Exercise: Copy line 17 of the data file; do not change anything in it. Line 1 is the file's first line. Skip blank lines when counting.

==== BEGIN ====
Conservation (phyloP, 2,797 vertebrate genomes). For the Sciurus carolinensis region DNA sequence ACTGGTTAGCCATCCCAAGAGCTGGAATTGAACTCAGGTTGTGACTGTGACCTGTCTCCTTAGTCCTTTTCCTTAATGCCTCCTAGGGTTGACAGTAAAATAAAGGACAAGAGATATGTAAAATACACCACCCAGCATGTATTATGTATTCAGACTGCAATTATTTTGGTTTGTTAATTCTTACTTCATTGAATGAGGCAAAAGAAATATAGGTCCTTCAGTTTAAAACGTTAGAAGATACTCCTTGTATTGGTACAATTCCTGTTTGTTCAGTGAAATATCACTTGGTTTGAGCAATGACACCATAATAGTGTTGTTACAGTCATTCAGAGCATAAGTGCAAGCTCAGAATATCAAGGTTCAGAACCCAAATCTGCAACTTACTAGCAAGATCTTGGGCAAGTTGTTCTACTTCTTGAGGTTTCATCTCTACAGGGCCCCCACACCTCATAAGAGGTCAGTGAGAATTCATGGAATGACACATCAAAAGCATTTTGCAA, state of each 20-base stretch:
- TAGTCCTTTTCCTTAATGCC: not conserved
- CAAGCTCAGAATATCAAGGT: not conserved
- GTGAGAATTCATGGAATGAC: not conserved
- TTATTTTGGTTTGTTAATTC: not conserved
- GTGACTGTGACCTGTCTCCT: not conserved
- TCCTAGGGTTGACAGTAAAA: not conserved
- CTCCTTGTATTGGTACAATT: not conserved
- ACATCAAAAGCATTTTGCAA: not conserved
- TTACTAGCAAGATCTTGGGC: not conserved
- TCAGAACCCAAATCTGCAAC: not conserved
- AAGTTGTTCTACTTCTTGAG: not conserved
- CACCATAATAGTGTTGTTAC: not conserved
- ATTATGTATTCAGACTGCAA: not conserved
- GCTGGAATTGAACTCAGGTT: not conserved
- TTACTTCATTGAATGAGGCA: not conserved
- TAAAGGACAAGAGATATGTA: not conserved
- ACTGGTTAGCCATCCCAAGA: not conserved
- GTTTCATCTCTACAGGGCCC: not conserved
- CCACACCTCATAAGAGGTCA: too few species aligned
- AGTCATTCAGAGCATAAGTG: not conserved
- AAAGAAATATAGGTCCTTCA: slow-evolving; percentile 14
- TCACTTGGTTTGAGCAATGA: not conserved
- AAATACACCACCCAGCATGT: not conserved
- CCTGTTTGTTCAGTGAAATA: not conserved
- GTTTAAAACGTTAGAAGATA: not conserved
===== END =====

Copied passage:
- TAAAGGACAAGAGATATGTA: not conserved